Taiwan slams Beijing's ID cards for Taiwanese in China

2018/05/24 20:33:11 fontsize-small fontsize-default fontsize-big
Hsu Kuo-yung (徐國勇, CNA file photo)

Hsu Kuo-yung (徐國勇, CNA file photo)

Taipei, May 24 (CNA) Taiwan slammed China for reportedly considering issuing Chinese ID cards to Taiwanese nationals unable to return to Taiwan on Thursday, calling the measure "political" and "pointless."

"Unless they are fugitives wanted by the authorities, how is it possible that Taiwanese will have trouble returning to Taiwan?" Executive Yuan spokesman Hsu Kuo-yung (徐國勇) asked.

Hsu's remarks came after local media reports quoted Taipei Forum Chairman Su Chi (蘇起) as saying that China is mulling the issuance of Chinese ID cards to China-based Taiwanese who encounter difficulties returning to Taiwan.

Su, a former secretary-general of the National Security Council from 2008-2009, visited Beijing where he met Taiwan Affairs Office Director Liu Jieyi (劉結一) earlier this month.

He told local press early Thursday that according to information provided by Chinese experts, Beijing is studying the possibility of issuing Chinese ID cards to Taiwanese who are unwilling or unable to return to Taiwan after having studied, taught or done business in China, as a result of the punitive measures imposed by the administration of Taiwan President Tsai Ing-wen (蔡英文).

In response to reporters' questions, Hsu asked "how is it possible that these people will have problems to return to Taiwan?"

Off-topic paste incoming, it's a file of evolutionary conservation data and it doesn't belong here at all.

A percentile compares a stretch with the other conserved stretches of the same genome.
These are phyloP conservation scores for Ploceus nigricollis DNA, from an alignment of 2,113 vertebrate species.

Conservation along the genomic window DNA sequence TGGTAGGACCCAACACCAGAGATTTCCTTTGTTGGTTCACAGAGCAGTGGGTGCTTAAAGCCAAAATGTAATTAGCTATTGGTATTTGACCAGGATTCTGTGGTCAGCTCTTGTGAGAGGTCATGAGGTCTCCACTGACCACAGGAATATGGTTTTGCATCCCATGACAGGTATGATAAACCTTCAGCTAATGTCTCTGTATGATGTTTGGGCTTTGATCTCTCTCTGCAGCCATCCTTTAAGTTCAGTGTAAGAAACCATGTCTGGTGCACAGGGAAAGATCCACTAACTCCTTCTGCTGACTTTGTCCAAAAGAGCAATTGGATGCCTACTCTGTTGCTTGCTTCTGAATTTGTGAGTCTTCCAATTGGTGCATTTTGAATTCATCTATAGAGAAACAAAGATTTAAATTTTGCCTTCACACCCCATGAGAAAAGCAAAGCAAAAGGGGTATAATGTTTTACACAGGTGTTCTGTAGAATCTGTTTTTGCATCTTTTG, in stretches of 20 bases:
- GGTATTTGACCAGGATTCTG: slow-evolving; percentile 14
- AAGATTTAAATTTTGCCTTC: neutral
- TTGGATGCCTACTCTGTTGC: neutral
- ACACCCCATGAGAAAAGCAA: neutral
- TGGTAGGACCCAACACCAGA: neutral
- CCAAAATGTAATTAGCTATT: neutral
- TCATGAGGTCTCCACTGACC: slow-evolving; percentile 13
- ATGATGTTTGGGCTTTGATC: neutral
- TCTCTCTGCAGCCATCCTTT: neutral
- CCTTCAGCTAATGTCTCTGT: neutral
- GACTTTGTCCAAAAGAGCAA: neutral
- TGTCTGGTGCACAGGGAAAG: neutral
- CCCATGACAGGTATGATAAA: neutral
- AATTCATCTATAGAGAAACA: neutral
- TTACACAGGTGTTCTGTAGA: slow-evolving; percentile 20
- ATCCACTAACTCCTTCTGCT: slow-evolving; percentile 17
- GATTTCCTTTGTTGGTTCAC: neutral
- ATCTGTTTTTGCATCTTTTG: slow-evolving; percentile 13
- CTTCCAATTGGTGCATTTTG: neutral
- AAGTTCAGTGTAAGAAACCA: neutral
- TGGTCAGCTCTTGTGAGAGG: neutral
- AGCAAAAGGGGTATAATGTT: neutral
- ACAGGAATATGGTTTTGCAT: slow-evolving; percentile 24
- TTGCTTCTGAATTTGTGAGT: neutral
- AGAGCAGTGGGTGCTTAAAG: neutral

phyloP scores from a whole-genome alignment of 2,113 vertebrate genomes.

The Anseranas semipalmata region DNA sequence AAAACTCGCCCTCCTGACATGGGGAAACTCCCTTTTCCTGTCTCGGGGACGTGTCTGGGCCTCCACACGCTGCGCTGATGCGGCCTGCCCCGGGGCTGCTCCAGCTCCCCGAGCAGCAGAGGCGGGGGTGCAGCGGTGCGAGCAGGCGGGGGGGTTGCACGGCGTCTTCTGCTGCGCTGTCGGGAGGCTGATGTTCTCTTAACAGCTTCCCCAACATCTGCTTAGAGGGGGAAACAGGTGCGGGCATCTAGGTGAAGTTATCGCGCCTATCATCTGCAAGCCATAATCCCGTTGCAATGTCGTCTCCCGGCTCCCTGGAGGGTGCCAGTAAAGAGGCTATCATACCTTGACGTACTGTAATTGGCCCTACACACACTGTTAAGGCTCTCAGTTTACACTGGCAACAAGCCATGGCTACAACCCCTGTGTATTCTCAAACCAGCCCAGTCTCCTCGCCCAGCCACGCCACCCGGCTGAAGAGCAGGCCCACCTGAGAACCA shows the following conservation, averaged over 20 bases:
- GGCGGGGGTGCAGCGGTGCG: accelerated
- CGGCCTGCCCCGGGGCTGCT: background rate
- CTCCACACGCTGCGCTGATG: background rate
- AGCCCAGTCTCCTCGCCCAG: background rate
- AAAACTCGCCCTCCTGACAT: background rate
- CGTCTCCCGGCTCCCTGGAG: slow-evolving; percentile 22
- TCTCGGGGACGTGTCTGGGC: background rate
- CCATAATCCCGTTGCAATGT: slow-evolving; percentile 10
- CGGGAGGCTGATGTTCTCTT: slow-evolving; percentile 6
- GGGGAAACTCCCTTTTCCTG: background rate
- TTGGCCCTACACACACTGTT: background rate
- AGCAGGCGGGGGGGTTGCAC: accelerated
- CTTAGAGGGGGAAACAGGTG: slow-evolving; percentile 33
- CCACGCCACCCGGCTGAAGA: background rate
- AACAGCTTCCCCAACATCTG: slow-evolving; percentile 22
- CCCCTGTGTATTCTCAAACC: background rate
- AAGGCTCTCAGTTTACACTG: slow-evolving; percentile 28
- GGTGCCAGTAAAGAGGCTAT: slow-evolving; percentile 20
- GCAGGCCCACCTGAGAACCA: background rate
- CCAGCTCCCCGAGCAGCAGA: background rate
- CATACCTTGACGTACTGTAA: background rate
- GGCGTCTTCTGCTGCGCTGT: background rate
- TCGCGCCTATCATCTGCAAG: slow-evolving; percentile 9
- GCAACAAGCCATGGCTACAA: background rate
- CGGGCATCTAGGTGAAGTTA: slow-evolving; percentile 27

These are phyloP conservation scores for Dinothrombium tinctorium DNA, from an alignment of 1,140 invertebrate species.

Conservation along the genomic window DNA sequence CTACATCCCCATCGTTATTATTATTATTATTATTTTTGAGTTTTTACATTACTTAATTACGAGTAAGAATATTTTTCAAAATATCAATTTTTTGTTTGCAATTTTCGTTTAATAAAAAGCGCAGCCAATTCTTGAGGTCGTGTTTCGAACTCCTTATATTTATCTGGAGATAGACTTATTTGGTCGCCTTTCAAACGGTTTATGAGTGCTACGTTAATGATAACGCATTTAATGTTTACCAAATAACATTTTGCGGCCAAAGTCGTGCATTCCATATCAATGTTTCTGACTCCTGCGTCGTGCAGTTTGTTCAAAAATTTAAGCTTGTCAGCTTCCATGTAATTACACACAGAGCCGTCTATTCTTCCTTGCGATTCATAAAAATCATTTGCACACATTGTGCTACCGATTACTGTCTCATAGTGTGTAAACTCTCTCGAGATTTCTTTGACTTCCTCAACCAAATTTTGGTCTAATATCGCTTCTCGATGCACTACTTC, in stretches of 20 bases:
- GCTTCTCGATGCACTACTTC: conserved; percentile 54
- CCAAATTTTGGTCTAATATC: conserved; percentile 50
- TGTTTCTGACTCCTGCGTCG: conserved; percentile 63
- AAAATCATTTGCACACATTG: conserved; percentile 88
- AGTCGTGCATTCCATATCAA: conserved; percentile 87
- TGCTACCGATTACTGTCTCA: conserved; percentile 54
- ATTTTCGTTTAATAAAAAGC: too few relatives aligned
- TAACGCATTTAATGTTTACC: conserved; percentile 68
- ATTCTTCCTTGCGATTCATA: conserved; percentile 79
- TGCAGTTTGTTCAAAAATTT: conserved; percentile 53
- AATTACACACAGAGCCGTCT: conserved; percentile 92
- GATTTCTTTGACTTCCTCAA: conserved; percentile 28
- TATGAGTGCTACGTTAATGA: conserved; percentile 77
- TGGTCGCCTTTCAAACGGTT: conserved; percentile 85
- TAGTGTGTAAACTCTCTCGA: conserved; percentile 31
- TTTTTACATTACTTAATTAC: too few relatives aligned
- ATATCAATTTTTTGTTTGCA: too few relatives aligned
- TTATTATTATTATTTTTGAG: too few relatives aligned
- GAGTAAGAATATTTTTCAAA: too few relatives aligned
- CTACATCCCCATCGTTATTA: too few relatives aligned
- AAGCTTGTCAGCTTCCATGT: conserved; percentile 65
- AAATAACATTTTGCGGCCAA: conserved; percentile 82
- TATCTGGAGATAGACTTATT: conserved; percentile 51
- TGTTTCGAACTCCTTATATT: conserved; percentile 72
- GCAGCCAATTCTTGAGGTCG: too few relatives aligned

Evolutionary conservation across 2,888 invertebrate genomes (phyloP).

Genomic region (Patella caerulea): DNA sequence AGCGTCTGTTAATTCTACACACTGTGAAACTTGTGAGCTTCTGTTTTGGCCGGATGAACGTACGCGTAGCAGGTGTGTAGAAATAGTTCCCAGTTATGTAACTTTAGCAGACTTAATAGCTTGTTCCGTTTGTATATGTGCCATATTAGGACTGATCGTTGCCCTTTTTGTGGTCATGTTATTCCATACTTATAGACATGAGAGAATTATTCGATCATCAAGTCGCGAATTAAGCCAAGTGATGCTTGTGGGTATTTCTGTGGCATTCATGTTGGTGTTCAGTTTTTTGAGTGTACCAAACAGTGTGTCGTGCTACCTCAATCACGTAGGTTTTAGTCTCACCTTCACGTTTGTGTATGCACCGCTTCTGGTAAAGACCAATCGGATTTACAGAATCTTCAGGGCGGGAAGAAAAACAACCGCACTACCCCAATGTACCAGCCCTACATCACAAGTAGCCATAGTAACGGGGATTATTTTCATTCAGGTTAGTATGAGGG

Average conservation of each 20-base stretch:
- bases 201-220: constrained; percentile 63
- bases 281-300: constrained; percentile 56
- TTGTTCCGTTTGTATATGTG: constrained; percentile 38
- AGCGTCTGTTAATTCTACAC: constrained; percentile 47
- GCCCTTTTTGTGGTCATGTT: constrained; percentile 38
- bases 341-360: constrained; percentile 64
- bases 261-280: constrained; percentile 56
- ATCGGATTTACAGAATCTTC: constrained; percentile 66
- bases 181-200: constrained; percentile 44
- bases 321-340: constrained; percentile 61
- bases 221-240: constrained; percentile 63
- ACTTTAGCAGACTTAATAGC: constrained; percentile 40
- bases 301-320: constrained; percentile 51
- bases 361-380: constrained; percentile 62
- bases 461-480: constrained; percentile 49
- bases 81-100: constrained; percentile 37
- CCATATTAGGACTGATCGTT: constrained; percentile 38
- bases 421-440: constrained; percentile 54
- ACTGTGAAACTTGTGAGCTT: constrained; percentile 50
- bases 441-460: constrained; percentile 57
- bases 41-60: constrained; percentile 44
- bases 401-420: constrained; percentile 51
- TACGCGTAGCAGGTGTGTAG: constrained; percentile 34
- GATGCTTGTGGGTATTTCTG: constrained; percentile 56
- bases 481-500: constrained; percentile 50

"We welcome them back," he said, calling such a scheme "political" in nature and completely unnecessary.

"This is obviously a politically motivated proposal and Taiwanese are watching it with wide-open eyes," he said, urging Beijing to instead arrest economic fugitives from Taiwan hiding there and send them back to face justice as soon as possible.

Mainland Affairs Council Vice Chairman Chiu Chui-cheng (邱垂正) said Taiwanese with household registration in China and holding Chinese passports will have their Republic of China citizenship revoked, according to the Act Governing Relations between the People of the Taiwan Area and the Mainland Area

From 2004 to 2017, a total of 567 Taiwan nationals lost their citizenship for related reasons, he told a regular news briefing.

Commenting on China's alleged new policy, Chiu said a small number of Taiwanese citizens might opt for Chinese citizenship, but such a measure would never change the love Taiwanese feel for Taiwan.

(By Miao Tsong-han and Flor Wang)

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